The Second World War poet Alun Lewis, was born near Aberdare in the village Cwmaman and there is a plaque commemorating him, including a quotation from his poem The Mountain over Aberdare.
The founding members of the rock band Stereophonics originated from the nearby village of Cwmaman. It is also the hometown of guitarist Mark Parry of Vancouver rock band The Manvils. Famed anarchist-punk band Crass played their last live show for striking miners in Aberdare during the UK miners' strike.
Griffith Rhys Jones − or Caradog as he was commonly known − was the Conductor of the famous 'Côr Mawr' of some 460 voices (the South Wales Choral Union), which twice won first prize at Crystal Palace choral competitions in London in the 1870s. He is depicted in the town's most prominent statue by sculptor Goscombe John, unveiled on Victoria Square in 1920.
21st Century Aberdare
The town is served by Aberdare railway station and Aberdare bus station, opposite each other in the town centre. The town has also been subject to an extensive redevelopment scheme during 2012–13.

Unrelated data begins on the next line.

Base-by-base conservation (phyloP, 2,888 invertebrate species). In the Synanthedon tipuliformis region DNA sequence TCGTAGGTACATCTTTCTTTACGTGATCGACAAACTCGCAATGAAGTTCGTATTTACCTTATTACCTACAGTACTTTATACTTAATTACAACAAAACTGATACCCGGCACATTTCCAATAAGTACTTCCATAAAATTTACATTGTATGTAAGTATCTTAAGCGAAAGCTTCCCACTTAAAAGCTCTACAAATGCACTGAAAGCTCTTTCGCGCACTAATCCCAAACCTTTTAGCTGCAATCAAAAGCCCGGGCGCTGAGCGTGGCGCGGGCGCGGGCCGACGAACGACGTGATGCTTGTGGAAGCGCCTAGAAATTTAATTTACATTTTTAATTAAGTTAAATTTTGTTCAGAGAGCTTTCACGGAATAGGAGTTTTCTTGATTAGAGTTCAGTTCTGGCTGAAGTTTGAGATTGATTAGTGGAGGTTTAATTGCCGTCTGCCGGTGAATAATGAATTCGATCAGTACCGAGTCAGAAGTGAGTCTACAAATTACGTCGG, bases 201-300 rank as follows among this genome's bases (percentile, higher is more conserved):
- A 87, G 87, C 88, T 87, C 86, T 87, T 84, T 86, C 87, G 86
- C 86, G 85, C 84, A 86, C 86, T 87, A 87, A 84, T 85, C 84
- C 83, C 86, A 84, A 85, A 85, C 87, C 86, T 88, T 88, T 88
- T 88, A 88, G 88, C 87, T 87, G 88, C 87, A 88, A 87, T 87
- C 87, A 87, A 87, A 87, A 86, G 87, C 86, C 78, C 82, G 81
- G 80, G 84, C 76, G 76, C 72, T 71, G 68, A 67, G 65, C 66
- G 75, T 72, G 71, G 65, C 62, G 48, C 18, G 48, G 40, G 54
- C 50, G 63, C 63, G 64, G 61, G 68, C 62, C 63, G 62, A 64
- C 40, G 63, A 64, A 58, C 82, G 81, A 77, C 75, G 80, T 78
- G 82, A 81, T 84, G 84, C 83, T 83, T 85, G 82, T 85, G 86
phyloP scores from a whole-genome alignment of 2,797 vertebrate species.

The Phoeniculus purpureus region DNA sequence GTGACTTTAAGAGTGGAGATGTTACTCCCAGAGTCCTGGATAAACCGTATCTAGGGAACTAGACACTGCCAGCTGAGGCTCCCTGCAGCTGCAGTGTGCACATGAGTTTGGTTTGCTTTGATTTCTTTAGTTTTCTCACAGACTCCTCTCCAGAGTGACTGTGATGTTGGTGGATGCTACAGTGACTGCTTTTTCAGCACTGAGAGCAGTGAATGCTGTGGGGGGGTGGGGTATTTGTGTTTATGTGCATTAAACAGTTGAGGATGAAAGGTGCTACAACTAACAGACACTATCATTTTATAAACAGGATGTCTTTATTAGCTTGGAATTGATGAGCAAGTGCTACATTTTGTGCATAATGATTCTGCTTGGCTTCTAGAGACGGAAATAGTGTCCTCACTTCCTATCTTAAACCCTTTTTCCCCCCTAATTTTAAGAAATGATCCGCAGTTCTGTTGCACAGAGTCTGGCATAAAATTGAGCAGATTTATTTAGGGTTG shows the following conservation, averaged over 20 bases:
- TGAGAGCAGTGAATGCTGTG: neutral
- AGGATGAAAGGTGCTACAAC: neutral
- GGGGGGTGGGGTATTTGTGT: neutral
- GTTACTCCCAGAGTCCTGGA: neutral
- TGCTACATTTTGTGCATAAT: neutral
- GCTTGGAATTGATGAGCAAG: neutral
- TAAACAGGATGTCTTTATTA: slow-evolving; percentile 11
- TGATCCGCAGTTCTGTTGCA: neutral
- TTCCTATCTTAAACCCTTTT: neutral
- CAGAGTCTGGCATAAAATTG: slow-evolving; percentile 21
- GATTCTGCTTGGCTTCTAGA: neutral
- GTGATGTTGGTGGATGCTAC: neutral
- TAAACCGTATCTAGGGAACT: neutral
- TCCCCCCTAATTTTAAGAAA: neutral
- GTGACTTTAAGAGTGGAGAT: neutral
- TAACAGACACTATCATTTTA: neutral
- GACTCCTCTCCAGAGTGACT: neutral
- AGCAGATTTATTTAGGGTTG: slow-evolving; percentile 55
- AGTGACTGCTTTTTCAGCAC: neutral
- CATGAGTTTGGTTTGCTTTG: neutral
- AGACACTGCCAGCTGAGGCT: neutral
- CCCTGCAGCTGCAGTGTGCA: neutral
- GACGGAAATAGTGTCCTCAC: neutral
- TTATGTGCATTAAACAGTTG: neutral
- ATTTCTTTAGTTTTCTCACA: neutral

With the decline of both iron and coal, Aberdare has become reliant on commercial businesses as a major source of employment. Its industries include cable manufacture, smokeless fuels, and tourism.
- Coleg y Cymoedd
- Abernant Primary School
- Caradog primary school
- Town Church primary school
- St Margaret's Roman Catholic primary school
- Ysgol Gynradd Gymraeg Aberdar
- Blaengwawr Primary School
- Oaklands Primary School
- Cap Coach Primary School
- Glynhafod Primary School
- Cwmaman Infants School
- Cwmdare Primary School
- Aberdare Park Primary
- Cwmbach Community Primary School
- Aberdare Community School
- St. John the Baptist School (Aberdare)
- Ysgol Gyfun Rhydywaun